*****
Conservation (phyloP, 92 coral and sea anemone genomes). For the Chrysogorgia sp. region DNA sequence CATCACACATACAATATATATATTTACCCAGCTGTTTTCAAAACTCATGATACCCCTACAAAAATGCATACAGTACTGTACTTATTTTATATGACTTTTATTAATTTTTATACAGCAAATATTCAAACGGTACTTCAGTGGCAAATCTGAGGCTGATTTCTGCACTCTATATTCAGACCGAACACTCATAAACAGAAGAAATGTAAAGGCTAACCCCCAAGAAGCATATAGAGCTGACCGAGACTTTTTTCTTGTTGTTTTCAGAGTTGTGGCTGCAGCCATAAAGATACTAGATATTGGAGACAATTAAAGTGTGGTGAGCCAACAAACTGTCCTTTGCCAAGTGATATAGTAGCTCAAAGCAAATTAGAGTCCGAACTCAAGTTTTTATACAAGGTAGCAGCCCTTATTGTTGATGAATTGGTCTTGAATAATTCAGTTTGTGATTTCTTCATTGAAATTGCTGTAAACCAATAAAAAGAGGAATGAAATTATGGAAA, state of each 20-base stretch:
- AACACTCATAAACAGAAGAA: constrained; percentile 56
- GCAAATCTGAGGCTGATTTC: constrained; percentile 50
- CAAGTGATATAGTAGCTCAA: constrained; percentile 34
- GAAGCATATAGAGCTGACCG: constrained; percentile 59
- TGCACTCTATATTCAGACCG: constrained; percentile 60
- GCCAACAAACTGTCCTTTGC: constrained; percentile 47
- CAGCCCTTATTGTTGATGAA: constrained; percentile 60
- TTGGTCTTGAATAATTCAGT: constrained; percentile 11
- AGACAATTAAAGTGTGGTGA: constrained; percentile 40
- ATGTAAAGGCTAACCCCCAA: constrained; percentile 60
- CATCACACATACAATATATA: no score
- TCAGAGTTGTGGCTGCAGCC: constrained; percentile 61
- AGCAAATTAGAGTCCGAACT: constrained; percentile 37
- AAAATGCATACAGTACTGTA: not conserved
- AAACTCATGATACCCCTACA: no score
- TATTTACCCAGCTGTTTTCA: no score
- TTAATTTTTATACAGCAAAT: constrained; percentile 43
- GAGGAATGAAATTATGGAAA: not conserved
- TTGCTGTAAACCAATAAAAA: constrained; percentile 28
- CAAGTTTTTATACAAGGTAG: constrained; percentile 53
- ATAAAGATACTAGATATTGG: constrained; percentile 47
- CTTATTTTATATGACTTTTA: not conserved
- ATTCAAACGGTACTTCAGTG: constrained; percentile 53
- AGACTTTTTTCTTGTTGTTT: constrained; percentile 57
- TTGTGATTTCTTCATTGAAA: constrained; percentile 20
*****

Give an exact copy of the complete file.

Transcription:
Conservation (phyloP, 92 coral and sea anemone genomes). For the Chrysogorgia sp. region DNA sequence CATCACACATACAATATATATATTTACCCAGCTGTTTTCAAAACTCATGATACCCCTACAAAAATGCATACAGTACTGTACTTATTTTATATGACTTTTATTAATTTTTATACAGCAAATATTCAAACGGTACTTCAGTGGCAAATCTGAGGCTGATTTCTGCACTCTATATTCAGACCGAACACTCATAAACAGAAGAAATGTAAAGGCTAACCCCCAAGAAGCATATAGAGCTGACCGAGACTTTTTTCTTGTTGTTTTCAGAGTTGTGGCTGCAGCCATAAAGATACTAGATATTGGAGACAATTAAAGTGTGGTGAGCCAACAAACTGTCCTTTGCCAAGTGATATAGTAGCTCAAAGCAAATTAGAGTCCGAACTCAAGTTTTTATACAAGGTAGCAGCCCTTATTGTTGATGAATTGGTCTTGAATAATTCAGTTTGTGATTTCTTCATTGAAATTGCTGTAAACCAATAAAAAGAGGAATGAAATTATGGAAA, state of each 20-base stretch:
- AACACTCATAAACAGAAGAA: constrained; percentile 56
- GCAAATCTGAGGCTGATTTC: constrained; percentile 50
- CAAGTGATATAGTAGCTCAA: constrained; percentile 34
- GAAGCATATAGAGCTGACCG: constrained; percentile 59
- TGCACTCTATATTCAGACCG: constrained; percentile 60
- GCCAACAAACTGTCCTTTGC: constrained; percentile 47
- CAGCCCTTATTGTTGATGAA: constrained; percentile 60
- TTGGTCTTGAATAATTCAGT: constrained; percentile 11
- AGACAATTAAAGTGTGGTGA: constrained; percentile 40
- ATGTAAAGGCTAACCCCCAA: constrained; percentile 60
- CATCACACATACAATATATA: no score
- TCAGAGTTGTGGCTGCAGCC: constrained; percentile 61
- AGCAAATTAGAGTCCGAACT: constrained; percentile 37
- AAAATGCATACAGTACTGTA: not conserved
- AAACTCATGATACCCCTACA: no score
- TATTTACCCAGCTGTTTTCA: no score
- TTAATTTTTATACAGCAAAT: constrained; percentile 43
- GAGGAATGAAATTATGGAAA: not conserved
- TTGCTGTAAACCAATAAAAA: constrained; percentile 28
- CAAGTTTTTATACAAGGTAG: constrained; percentile 53
- ATAAAGATACTAGATATTGG: constrained; percentile 47
- CTTATTTTATATGACTTTTA: not conserved
- ATTCAAACGGTACTTCAGTG: constrained; percentile 53
- AGACTTTTTTCTTGTTGTTT: constrained; percentile 57
- TTGTGATTTCTTCATTGAAA: constrained; percentile 20